Clamming

October 26, 2016

 

If you grow up on Cape Cod, as I did, then clamming is just something you do. Depending on the season, we have almost everything available here: cherrystones, little necks, and quahogs—which are all the same clam, just different sizes. Mussels, oysters, scallops, razor clams, and my favorite, the steamer clam. And the best part is that you can just grab your stuff at low tide and go out and get them.

 

A few years ago, I went to the Department of Natural Resources to get my clamming license. I had never had a clamming license; I’m a native and we’re exempt. Actually, we’re not, but we should be. In any event, I figured my luck was running out and I would probably get caught sooner or later, so I decided to spend the $20.

 

When I went up to the counter, I discovered that a woman named Debbie whom I’d gone to high school with was working there. Aha, a connection. This was a good omen.

 

“Hi Cliff,” she said. “Haven’t seen you in a million years. How can I help you?”

 

“I’m here to get a clamming license.”

 

“No problem. Same information as last year?”

 

“Uh, I didn’t have one last year.”

 

“Have you ever had a clamming license.”

 

“No.”

 

“You mean you’ve never been clamming?”

 

“Uh, I didn’t say that, I’ve just never had a license.”

 

“Well, then … how did …? Never mind, I just don’t want to know.”

 

I wish the Lovely Louise had Debbie’s attitude.

 

What I used to do was to head out in Barnstable Harbor, dig my clams, and them paddle my kayak back to the landing area. If there was no Natural Resources Officer there, I’d just load up my truck and head home. If there was one, I would simply paddle past him, head into the marsh and pull up next to the woods around the corner. I’d drop off my clams and rakes, paddle back and I’m clean. Then I’d get in my truck, drive around through the woods to where I’d dropped off my clams, load up, and head home. No license needed.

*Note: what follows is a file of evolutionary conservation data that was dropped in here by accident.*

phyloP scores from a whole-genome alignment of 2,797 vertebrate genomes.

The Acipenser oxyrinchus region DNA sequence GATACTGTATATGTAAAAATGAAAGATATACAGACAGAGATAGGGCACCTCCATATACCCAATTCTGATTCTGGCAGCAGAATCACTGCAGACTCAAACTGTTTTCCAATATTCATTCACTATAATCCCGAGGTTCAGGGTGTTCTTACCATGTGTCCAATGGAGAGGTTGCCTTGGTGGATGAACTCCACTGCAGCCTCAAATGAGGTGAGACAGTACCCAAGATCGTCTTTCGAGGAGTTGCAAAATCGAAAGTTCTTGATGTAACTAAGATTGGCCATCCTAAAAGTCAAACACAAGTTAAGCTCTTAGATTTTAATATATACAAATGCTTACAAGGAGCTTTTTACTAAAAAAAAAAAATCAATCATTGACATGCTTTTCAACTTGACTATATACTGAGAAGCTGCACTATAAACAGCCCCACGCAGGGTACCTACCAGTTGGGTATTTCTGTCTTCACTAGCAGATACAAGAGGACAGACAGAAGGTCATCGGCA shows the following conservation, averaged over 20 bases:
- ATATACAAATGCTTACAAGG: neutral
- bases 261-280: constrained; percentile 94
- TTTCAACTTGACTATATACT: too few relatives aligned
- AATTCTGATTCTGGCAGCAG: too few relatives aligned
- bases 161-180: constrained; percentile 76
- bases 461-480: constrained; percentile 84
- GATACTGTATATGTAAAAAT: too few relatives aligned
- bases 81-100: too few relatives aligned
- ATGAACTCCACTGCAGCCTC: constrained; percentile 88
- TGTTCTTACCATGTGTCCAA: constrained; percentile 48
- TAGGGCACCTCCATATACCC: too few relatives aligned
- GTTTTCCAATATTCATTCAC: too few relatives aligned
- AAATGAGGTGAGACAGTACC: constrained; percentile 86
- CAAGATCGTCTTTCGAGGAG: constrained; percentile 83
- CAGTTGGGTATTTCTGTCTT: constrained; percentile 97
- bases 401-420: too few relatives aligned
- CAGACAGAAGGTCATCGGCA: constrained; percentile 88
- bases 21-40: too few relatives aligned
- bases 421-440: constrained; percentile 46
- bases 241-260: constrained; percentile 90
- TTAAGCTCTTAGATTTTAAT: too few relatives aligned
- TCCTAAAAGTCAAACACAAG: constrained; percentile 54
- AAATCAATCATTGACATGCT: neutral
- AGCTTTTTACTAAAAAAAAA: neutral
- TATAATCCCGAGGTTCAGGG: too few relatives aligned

When I was a kid, my grandparents had a guesthouse in Bass River on the ocean. There was a jetty out front and it would get covered in mussels. About once a week, my grandmother would have me go out and rip the mussels off the rocks and get rid of them because they were a nuisance. If you want mussels today, they cost about $3 a pound. Go figure.

 

Years ago, while my ex-wife and I were having dinner with another couple, the waitress overheard us talking about clamming. She said that she’d tried clamming but could never find any clams. “Where are you from?” I asked. “Ohio,” she replied. Time for some fun.

 

“When you got to the clamming area, did you just walk up to the clams?” I asked. “Yes,” she said. I just shook my head sadly. “You can’t do that. When the sand is wet and you walk on it, the clams can feel the vibration of your feet. If they sense you, they'll dig deep, and it's almost impossible to find them. You have to stop about 50 feet from the clams, get down on your hands and knees, and sneak up on them carefully so they can’t feel your vibrations. Give it a try and you should be able to get your limit.”

 

She’s taking notes and my ex-wife and friends are looking at me like I’m crazy.

 

To this day, I smile every time I think about this young girl from Ohio trying to explain to the other clammers why she’s trying to “sneak up on them.”

 

Share on Facebook
Share on Twitter
Please reload

Subscribe
Recent Posts

August 5, 2018

July 27, 2018

July 9, 2018

July 9, 2018

July 5, 2018

July 2, 2018

June 25, 2018

June 18, 2018

June 18, 2018

May 10, 2018

Please reload

© 2019 Cliffs Corner